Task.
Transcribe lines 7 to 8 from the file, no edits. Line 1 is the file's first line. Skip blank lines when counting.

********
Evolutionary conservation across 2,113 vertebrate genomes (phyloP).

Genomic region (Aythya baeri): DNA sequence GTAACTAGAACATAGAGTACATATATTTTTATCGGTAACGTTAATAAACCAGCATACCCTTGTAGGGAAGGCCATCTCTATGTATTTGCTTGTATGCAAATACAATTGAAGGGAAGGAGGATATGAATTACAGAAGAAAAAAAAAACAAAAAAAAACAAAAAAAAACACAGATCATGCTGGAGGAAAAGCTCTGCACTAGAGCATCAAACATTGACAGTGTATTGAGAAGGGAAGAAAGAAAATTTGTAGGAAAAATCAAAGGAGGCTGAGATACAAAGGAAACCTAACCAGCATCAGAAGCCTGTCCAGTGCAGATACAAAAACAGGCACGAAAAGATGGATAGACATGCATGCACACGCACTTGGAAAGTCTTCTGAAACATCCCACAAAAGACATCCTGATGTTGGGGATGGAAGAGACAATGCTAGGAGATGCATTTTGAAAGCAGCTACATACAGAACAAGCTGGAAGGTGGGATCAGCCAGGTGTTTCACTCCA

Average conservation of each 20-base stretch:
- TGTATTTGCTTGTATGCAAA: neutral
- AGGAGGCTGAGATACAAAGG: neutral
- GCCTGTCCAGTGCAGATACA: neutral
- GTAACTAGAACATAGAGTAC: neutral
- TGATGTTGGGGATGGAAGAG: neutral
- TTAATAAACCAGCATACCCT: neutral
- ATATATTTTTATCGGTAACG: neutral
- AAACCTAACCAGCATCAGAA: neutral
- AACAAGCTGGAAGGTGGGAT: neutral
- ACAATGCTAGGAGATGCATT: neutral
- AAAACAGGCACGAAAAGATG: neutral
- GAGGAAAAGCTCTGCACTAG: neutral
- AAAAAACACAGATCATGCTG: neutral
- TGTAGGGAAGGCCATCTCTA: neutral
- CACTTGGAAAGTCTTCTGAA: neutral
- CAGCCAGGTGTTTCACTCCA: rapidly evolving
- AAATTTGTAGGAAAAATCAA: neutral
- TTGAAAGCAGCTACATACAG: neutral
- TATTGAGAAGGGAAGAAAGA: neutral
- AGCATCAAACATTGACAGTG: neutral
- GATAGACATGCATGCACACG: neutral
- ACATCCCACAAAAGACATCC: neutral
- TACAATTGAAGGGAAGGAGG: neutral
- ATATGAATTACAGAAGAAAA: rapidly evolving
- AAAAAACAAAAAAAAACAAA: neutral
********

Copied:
- GTAACTAGAACATAGAGTAC: neutral
- TGATGTTGGGGATGGAAGAG: neutral